Safety and Efficacy



Cartrophen Vet has a history of over 20 years of safe use in the dog. Cartrophen Vet has a low incidence of side effects and of those they are mild and transitory. The number of reported adverse events on a per course basis (per 4 weekly injections) was 0.058%.

Of total reported events, 50.9% were probably or possibly related to the administration of Cartrophen Vet. Hence the number of adverse effects reported that were possibly or probably related to a Cartrophen Vet treatment were 0.0296% or one adverse event reported per 3,300 courses administered (4 weekly injections).

Based on the Hannon RL, et al. (2003) paper and information from the UK Veterinary Medicines Directorate, it is believed that 10 per cent of all adverse events for all products including Cartrophen Vet are reported. Hence for an estimated % of adverse events for a veterinary pharmaceutical the raw adverse event rates should be multiplied by 10.


Based on commercial history, the number of adverse events reported in the horse on a per course basis (per 4 weekly injections) is 0.033% or one adverse event reported per 3,000 courses administered (data on file at Biopharm Australia Pty Ltd). The majority of adverse events related to poor administration technique.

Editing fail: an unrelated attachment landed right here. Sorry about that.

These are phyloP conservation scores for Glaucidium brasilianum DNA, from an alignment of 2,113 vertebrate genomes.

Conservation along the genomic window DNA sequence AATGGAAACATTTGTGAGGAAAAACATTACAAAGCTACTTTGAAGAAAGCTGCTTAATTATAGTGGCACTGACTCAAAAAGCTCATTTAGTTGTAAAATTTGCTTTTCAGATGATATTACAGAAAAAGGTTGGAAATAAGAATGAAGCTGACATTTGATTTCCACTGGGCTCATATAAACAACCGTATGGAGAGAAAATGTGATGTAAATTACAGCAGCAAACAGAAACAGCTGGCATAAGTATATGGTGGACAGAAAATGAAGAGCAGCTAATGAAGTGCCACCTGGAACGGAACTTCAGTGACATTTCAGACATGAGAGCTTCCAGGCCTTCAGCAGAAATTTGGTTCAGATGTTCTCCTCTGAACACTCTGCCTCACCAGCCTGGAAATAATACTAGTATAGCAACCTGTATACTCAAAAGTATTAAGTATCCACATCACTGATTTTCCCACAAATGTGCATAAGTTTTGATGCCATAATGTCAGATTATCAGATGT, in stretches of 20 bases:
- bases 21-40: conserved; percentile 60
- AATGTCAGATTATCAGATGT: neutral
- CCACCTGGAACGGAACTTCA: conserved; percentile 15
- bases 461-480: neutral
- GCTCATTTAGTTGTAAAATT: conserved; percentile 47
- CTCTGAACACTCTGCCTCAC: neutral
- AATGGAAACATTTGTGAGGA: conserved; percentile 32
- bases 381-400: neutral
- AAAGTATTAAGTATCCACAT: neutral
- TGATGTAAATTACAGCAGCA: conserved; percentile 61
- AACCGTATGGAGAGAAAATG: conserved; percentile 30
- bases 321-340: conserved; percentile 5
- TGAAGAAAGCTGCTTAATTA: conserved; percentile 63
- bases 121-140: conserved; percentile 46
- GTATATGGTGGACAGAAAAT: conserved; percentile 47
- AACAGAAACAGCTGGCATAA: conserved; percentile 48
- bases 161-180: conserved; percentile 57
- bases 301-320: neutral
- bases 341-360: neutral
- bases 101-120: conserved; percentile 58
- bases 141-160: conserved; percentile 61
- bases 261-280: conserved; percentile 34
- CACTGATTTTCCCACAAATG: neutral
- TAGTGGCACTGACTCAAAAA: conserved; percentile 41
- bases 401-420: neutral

Cartrophen Vet is not an irritant at the injection site and like any injectable drug requires proper antiseptic cleaning of the injection site and appropriate needle selection and administration.

Are there any side effects?

In very rare cases, 5-15 minutes after the first injection a dog might vomit or be a little quieter than usual for up to 24 or maybe 48 hours. These transitory effects are rare and are only seen in some dogs. Overall the safety of Cartrophen Vet is well respected and understood after 20 years of use in dogs.

Cartrophen Vet has a temporary effect on blood coagulation. Investigations in the dog of the blood clotting parameters activated partial thromboplastin time (aPTT) and prothrombin time (PT) following subcutaneous administration of 3mg/kg Cartrophen Vet on twelve occasions at weekly intervals showed aPTT increased 2 hours following administration but returned to near normal at 8 hours and importantly the extrinsic pathway of coagulation PT remained within the normal range.